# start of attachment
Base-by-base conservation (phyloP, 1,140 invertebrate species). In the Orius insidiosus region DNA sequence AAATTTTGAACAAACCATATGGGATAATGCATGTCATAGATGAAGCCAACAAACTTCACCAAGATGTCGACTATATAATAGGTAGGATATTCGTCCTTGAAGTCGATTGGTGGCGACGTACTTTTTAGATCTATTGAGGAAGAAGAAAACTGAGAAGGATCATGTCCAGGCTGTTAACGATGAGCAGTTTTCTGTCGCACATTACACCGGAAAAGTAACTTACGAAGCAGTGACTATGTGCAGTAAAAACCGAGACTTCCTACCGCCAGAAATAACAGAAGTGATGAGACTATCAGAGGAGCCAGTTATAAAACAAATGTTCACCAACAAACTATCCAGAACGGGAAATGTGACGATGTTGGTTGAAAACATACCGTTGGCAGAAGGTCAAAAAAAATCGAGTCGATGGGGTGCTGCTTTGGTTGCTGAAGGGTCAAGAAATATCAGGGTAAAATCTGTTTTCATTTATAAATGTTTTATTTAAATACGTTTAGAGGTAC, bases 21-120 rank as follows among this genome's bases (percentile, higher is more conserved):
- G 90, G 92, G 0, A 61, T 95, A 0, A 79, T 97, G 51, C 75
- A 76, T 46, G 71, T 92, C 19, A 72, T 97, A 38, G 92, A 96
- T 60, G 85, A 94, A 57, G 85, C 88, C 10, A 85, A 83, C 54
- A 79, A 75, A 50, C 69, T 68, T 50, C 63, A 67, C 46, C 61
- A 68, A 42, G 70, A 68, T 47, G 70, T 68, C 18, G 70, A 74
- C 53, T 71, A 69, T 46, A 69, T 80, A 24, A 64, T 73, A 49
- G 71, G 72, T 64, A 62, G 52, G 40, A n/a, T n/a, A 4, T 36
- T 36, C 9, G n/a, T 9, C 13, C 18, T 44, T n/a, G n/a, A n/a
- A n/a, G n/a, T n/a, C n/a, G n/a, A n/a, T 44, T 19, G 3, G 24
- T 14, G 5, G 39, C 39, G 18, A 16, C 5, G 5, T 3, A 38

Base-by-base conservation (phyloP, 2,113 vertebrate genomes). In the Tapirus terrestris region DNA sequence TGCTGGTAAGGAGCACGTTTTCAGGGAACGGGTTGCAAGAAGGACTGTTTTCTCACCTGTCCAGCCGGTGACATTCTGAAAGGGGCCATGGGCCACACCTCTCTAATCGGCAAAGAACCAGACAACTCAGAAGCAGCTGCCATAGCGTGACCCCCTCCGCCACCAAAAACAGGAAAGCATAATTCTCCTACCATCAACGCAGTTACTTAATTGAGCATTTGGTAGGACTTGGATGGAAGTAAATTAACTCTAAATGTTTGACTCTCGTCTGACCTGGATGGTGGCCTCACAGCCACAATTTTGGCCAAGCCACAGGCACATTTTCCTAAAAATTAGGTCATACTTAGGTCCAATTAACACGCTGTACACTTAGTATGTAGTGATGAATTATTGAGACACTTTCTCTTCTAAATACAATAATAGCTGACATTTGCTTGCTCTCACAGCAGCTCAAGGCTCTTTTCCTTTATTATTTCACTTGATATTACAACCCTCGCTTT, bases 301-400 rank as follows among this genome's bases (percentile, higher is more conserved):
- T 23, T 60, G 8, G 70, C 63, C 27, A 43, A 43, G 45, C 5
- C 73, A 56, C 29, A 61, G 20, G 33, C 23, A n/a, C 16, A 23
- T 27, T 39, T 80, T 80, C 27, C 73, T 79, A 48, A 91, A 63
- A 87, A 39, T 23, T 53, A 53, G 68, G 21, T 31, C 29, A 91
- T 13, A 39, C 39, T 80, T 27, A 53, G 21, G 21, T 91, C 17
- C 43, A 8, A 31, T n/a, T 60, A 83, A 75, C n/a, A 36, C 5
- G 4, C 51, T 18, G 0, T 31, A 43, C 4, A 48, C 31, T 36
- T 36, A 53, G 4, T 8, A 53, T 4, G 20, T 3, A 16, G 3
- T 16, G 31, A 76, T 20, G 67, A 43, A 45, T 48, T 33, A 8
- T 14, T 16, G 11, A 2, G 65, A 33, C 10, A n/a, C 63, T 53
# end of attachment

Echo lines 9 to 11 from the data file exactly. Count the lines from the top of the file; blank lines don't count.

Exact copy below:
- T 36, C 9, G n/a, T 9, C 13, C 18, T 44, T n/a, G n/a, A n/a
- A n/a, G n/a, T n/a, C n/a, G n/a, A n/a, T 44, T 19, G 3, G 24
- T 14, G 5, G 39, C 39, G 18, A 16, C 5, G 5, T 3, A 38